Topeka Defense attorneys for former Westar executive Douglas Lake say they acted professionally during Lake's first trial and should not be restricted from being in the courtroom if a second trial is held.
The U.S. attorney's office has not decided whether to try Lake and David Wittig again on 40 charges alleging that they looted Westar while they worked as top executives at the Kansas utility. Until late 2002, Wittig was chief executive officer, president and chairman of the board, and Lake was executive vice president of strategic planning.
The first trial, which included disputes between defense attorneys and U.S. District Judge Julie Robinson, ended Dec. 20 with a hung jury.
After that trial, the U.S. attorney's office filed a motion asking that, if a second trial is held, Robinson limit the number of attorneys in the courtroom during opening and closing statements to only those making the arguments.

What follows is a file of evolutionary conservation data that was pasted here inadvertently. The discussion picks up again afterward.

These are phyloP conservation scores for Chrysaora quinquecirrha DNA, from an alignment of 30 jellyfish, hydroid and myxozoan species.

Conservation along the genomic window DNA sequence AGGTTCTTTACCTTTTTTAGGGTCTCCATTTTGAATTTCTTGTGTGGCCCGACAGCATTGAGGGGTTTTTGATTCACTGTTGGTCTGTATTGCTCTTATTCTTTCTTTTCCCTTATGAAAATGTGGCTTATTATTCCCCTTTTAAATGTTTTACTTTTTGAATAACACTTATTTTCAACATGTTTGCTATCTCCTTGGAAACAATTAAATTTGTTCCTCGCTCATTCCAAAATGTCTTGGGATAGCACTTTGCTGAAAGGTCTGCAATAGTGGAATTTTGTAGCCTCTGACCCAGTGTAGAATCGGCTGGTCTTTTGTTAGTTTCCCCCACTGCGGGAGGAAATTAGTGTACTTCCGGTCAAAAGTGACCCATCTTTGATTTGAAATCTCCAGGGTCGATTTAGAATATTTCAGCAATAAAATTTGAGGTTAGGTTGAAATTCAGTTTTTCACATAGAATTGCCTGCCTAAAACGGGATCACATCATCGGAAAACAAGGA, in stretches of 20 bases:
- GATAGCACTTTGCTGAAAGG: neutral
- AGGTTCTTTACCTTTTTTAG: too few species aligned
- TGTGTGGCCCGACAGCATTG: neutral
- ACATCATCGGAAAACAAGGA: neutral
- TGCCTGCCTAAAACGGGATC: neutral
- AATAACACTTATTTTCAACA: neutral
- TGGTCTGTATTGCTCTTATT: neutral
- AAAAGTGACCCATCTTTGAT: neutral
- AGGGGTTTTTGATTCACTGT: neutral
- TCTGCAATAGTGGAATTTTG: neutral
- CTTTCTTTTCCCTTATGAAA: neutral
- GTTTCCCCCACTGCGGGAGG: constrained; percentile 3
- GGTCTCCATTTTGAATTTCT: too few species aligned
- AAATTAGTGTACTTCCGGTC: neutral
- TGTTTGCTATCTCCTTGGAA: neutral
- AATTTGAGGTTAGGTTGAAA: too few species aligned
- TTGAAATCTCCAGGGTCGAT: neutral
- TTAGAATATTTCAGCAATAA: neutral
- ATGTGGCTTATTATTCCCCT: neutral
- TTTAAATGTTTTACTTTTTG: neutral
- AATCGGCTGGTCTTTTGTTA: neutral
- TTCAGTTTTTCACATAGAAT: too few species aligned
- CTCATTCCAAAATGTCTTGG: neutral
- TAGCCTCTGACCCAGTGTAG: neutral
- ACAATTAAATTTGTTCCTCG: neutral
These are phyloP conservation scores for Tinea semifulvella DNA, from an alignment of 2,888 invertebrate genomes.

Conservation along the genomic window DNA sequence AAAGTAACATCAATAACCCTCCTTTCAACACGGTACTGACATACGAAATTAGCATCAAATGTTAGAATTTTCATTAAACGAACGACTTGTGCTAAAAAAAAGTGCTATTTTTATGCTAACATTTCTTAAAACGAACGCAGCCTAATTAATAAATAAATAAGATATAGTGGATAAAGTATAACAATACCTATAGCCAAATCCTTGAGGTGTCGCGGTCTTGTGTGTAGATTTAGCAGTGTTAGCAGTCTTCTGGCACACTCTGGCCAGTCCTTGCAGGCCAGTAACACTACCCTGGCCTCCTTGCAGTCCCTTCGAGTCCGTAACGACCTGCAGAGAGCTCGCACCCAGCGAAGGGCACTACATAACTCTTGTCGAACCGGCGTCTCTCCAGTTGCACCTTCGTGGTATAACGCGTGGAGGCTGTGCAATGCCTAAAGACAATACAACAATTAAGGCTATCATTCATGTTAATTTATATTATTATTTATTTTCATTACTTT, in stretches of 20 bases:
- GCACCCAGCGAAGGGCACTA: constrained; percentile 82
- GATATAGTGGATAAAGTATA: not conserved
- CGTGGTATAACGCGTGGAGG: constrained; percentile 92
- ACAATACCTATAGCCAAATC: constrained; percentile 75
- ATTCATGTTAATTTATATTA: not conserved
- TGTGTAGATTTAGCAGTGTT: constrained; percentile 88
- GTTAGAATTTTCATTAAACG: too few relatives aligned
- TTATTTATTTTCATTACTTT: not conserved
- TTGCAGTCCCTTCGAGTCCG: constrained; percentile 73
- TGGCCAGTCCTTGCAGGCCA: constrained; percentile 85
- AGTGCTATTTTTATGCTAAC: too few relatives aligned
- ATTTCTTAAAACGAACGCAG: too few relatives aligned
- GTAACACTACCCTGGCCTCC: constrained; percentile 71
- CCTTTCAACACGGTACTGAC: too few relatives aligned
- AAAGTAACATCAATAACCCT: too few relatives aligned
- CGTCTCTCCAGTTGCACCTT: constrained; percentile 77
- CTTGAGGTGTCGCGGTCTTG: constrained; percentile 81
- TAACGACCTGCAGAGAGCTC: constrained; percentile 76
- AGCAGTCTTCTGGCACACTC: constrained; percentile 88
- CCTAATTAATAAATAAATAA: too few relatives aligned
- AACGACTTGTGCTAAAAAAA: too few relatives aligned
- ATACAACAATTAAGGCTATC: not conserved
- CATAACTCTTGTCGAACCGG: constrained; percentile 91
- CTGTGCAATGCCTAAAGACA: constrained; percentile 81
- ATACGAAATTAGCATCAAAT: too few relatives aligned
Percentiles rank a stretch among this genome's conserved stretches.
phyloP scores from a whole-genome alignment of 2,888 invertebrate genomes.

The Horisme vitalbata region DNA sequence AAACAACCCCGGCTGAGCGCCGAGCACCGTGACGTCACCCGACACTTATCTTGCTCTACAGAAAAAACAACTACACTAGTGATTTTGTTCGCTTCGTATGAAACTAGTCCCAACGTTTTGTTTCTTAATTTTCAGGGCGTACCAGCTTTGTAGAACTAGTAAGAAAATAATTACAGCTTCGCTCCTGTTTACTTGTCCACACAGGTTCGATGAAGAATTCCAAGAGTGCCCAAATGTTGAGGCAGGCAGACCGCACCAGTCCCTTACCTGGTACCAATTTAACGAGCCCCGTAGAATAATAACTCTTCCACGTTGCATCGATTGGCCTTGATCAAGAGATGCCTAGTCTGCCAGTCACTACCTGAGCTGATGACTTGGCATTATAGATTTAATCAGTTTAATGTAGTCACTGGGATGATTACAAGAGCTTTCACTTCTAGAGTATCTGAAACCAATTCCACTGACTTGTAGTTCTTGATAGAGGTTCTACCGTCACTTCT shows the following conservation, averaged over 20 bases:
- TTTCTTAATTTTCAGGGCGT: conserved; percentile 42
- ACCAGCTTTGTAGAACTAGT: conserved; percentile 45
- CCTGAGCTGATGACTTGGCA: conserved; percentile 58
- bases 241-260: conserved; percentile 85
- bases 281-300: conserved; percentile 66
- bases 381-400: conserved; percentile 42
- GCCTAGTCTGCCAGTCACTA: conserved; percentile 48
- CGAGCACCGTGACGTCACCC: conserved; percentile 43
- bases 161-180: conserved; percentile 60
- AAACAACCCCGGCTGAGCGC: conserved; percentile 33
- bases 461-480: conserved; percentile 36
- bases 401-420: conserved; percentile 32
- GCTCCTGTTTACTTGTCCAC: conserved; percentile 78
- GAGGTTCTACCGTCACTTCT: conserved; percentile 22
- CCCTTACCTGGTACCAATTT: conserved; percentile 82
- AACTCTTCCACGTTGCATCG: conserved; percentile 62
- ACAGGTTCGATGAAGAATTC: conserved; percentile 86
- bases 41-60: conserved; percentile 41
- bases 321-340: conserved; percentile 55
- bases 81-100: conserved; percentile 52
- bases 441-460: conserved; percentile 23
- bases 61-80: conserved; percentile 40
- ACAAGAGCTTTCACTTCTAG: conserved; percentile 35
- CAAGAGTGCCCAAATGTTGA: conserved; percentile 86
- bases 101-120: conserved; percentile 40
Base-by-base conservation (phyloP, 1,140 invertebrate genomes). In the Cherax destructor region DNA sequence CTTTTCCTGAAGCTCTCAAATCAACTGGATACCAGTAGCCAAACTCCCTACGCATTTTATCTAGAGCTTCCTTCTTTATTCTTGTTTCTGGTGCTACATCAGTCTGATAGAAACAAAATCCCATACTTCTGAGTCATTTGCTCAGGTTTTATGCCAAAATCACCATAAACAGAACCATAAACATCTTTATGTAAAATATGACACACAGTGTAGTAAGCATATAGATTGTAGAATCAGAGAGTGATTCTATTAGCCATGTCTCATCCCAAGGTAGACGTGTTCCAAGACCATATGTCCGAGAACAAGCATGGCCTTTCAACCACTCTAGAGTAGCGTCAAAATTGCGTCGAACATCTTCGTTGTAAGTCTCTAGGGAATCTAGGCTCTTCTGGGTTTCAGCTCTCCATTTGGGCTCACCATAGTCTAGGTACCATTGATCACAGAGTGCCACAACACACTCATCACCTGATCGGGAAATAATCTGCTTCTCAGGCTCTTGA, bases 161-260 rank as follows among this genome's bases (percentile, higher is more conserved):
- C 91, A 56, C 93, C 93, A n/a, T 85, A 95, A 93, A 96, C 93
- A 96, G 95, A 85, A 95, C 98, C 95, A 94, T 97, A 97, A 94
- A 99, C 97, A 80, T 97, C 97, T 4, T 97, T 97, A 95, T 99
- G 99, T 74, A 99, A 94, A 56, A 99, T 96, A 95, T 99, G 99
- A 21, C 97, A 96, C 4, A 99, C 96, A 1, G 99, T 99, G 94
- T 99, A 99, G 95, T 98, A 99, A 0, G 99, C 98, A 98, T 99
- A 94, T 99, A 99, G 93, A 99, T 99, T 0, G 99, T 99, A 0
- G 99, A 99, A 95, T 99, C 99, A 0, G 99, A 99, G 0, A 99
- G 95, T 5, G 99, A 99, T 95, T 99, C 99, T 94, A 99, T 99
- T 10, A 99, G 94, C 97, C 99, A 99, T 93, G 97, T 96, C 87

Federal prosecutor Rich Hathaway said in the motion that a person called for jury duty during the first trial complained that defense team members sneered and glared at the potential juror while he or she was questioned by the defense.
Hathaway said the defense attorneys also were disruptive as witnesses testified and during opening and closing arguments.
Limiting the number of attorneys would "assist in preventing the distraction of any future jury from the evidence and argument in this case," Hathaway wrote in the motion.
In an answer filed Wednesday, Lake defense attorneys Gaye Tibbets, of Wichita, and Edward J.M. Little, of New York, denied that any of Lake's attorneys behaved in "any way other than purely professionally toward the jury. Indeed, it simply defies reason to think that experienced, professional attorneys would seek to alienate jurors in any way, let alone by sneering or glaring at them."